34. Willimantic: Willimantic Armory
 

PROMOTE THE GENERAL WELFARE

The National Park Service: The Park Service Administers 61 Miles of Trail In Connecticut, and one historic site in Connecticut, and the state was home to its first director.

35. Darien: Stephen Tyng Mather House, NHL
36. Northwestern corner of the state: The Appalachian Trail

U.S. Fish and Wildlife Service:

37. Westbrook: Murdock Hill Complex
38. Norwalk: Sheffield Island Lighthouse

The Veterans Administration:

39. West Haven: Veterans Administration Hospital

Home of the First United States Commissioner for Education

40. Hartford: Henry Barnard House, NHL

Depression-Era Projects of the Federal Works Progress Administration in Connecticut State Parks: From 1933 to 1942, 30,000 workers in the Civilian Conservation Corps–“Roosevelt’s Tree Army”–built structures for recreation and maintenance in Connecticut state parks. They excelled in log construction, hand-forged iron fittings, and rough masonry work using boulders found on site. Among their work here, The National Register lists:

41. Cornwall: Red Mountain Shelter
42. East Lyme: Rocky Neck Pavilion
43. Farmington: Shade Swamp Shelter
44. Hamden: Sleeping Giant Tower
45. Hartland: Tunxis Forest Ski Lodge
46. Sharon: Cream Hill Shelter
47. Simsbury: Massacoe Forest Pavilion
48. Torrington: Paugnut Forest Administration Building

AND SECURE THE BLESSINGS OF LIBERTY TO OURSELVES AND OUR POSTERITY

Securing Constitutional rights And freedoms has led to some bitter struggles. Buildings that figured in the ongoing process of bringing the blessings of liberty to groups whose direct mention had been carefully avoided in writing the Constitution include:

49. Canterbury: Prudence Crandall House, NHL
In this house, a school for black girls that opened April, 1, 1833 lasted less than a year in the face of local hostility. However, Prudence Crandall, a white abolitionist, had acted on an irrepressible idea when she opened New England’s first black female academy.
50. Glastonbury: Smith Sisters’ House, NHL
On this their life-long home, Abby and Julia Smith refused to pay real estate taxes in the 1870s, arguing that, as women, they were disenfranchised. Upon inheriting the property they had suffered brazen discrimination by a tax collector. They would not pay what he demanded so he confiscated their prize cows. That made amusing press: wide coverage cited implications of national importance and the incident gained unprecedented sympathy for women’s rights.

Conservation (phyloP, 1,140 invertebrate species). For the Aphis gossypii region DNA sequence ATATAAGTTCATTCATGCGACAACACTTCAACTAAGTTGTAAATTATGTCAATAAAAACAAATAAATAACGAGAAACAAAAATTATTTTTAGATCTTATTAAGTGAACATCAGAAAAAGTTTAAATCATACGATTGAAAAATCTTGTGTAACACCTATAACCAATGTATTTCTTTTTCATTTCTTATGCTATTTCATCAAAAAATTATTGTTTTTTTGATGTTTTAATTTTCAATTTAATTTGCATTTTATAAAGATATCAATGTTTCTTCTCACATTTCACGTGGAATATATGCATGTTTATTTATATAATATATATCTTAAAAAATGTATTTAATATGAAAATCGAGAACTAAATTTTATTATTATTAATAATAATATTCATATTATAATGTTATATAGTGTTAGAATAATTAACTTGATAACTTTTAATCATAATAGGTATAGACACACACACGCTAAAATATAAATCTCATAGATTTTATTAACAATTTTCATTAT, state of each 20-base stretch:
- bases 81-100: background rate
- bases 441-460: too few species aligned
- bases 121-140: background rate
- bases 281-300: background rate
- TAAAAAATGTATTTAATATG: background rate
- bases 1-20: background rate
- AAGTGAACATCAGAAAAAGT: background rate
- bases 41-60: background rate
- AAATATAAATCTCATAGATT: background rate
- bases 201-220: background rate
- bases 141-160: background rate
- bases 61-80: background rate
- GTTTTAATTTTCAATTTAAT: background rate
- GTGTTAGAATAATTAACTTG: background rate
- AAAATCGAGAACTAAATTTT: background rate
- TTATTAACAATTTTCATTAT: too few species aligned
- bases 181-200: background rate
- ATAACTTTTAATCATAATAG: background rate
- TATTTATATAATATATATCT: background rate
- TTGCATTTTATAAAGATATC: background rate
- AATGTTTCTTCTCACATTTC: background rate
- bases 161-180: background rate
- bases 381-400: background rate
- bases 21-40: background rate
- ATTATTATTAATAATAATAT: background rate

“LANDMARK DECISIONS” IN US CONSTITUTIONAL HISTORY

Buildings Associated With Cases That Went To The US Supreme Court And Changed The Interpretation of the Constitution

51. Farmington: First Church of Christ, NHL
THE AMISTAD CASE
In 1841 the US Supreme Court ruled that captive Africans brought to Connecticut in the ship Amistad were not slaves (legally defined a property), but free men illegally kidnapped. The Farmington congregation cared for these Mendi tribesmen and raised money to return them to Sierra Leone. A landmark victory for abolitionists, the decision upheld the right to rebel against unlawful enslavement, and was challenged in the pre-Civil-War era.
52. New Haven: House at 79 Trumbull Street
GRISWOLD VS CONNECTICUT
In 1961, by opening a birth control clinic in this house, Planned Parenthood of Connecticut, led by Mrs. Estelle T. Griswold, challenged the state’s archaic obscenity law–the Comstock Law. In 1965 the Supreme Court struck it down, ruling that the law unlawfully invaded the privacy of married couples, Judge Douglas’s majority opinion established a new constitutional right of privacy based on the First, Third, Fourth, Fifth, and Ninth Amendments.

 

 

Researched and published by the Connecticut Trust for Historic Preservation

CTTrust940 Whitney Avenue, Hamden, CT 06517